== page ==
Friday, February 28, 2014


Not a zombie post. Just amazed at the sheer amount of not-thinking that happens. How often people go on scripts. How often they use words that do not mean what they believe. How often people see what they were told to see instead of what is right in front of their eyes. And the power of the defense mechanisms that kick in to protect the not-thinking.

And there's no way to know when I am doing it. Sometimes you can see other people's blindspots, but not your own. I may be even more reflexive and non-thinking than the people around me, and frankly, that thought scares me. Like living in the zombie apocalypse but never figuring out that you are one of the zombies.

Efficiency. Efficiency is getting the ideal result with the least effort in the shortest time. So inefficiency is any wasted motion. Ideal result, not maximum result. If I choose to parry a strike, I could push it well away from my center line, but anything past the edge of my skin is unnecessary (wasted motion) and usually leaves a bigger opening for the bad guy. I want to parry so small that the threat isn't even sure he has missed until it is too late to recover.

So, what got me thinking: Simultaneous block and strike came up again. Senior practitioner, good skills. Body blading, evasion, rolling shoulder were all part of his strike. If his strike landed first, it changed my geometry such that, in most cases, my strike will miss it's target.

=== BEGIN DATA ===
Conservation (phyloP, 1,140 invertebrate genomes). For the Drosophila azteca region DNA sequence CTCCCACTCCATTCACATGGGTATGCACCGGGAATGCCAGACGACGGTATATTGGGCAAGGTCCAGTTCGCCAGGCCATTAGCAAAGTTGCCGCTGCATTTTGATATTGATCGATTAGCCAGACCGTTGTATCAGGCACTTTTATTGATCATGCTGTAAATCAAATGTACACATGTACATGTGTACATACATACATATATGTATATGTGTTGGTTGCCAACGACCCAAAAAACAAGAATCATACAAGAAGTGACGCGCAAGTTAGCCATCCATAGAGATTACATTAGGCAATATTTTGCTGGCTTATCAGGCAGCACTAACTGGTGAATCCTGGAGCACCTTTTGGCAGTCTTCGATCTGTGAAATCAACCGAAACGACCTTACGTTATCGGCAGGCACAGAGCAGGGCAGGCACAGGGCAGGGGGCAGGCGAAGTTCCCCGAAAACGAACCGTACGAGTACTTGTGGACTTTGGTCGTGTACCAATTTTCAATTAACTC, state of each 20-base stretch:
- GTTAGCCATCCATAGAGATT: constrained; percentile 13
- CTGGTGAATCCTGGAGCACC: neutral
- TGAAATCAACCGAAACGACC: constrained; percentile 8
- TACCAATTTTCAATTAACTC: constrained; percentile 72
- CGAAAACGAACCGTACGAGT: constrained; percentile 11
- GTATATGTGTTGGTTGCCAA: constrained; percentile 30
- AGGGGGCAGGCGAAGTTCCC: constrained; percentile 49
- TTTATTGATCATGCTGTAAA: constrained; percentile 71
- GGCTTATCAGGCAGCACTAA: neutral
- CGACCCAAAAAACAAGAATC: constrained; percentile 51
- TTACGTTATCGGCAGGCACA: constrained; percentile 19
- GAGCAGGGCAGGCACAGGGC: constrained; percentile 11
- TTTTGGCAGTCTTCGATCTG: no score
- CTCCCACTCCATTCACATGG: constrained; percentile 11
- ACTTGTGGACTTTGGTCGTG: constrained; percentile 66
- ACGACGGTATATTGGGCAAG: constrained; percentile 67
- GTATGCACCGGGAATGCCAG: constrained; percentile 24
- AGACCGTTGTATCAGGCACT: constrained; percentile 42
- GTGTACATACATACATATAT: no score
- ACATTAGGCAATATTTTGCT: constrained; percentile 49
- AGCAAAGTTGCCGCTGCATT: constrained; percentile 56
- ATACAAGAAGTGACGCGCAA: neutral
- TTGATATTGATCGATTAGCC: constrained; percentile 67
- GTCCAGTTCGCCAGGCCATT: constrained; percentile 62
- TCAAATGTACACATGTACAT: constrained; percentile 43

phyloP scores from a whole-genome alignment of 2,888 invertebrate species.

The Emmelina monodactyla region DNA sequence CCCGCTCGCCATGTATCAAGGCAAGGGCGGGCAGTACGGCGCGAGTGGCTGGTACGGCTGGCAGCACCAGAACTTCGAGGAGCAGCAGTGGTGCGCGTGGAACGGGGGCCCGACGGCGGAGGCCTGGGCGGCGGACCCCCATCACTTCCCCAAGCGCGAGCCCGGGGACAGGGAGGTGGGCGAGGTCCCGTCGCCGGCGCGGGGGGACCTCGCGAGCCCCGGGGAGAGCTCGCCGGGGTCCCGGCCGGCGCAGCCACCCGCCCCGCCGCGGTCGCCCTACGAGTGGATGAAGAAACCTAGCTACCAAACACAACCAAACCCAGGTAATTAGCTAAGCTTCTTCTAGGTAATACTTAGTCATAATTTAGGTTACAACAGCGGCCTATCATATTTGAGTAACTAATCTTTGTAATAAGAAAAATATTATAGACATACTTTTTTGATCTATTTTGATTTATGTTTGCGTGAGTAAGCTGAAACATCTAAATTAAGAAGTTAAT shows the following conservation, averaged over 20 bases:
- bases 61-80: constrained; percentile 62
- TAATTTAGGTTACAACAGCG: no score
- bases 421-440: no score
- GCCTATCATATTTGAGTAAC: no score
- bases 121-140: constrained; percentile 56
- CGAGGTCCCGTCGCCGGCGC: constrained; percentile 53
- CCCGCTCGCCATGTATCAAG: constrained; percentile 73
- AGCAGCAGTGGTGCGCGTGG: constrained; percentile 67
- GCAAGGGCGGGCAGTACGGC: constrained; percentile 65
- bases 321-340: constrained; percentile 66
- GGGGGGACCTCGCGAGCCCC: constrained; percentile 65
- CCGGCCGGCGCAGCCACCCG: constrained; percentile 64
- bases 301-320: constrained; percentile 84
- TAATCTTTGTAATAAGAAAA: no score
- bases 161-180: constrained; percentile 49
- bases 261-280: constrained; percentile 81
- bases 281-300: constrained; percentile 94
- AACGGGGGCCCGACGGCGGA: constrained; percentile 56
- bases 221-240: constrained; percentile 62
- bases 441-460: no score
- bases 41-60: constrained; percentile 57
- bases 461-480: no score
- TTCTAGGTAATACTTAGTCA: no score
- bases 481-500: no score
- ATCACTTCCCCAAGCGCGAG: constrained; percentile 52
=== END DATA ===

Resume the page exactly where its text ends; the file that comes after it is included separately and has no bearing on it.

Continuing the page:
The ideal goal of a block or parry is not to be hit (there's more that you can do, I'm keeping it simple). If the 'strike' part of simultaneous block and strike took care of that goal, as it almost always will, the block does nothing that is necessary. It is wasted motion. It is inefficient. Follow the logic: if X accomplishes nothing, X is wasted motion. Wasted motion pretty much defines inefficiency.

He could follow the logic chain all the way up to admitting it was wasted motion, but he still insisted it was efficient.

Human brains do this. You are told by the right person that something is efficient (or beautiful or just or...) the word matches to that object and you either ignore what the word means or do some mental gymnastics to keep that noun/adjective pair alive. Martial arts gives us examples, but politics is rife with it-- if you believe in the cause you refuse to see the damage (the working people at a local employee owned store have a cut in take home pay of almost 40%  to -involuntarily- bring their insurance in line with the ACA.)

We call things efficient (or whatever) which are not. And we see the inefficiency, the waste, sometimes the damage, right in front of our eyes and refuse to acknowledge it. The defense mechanisms kick in and waste or even injury get redefined, or blame gets shifted.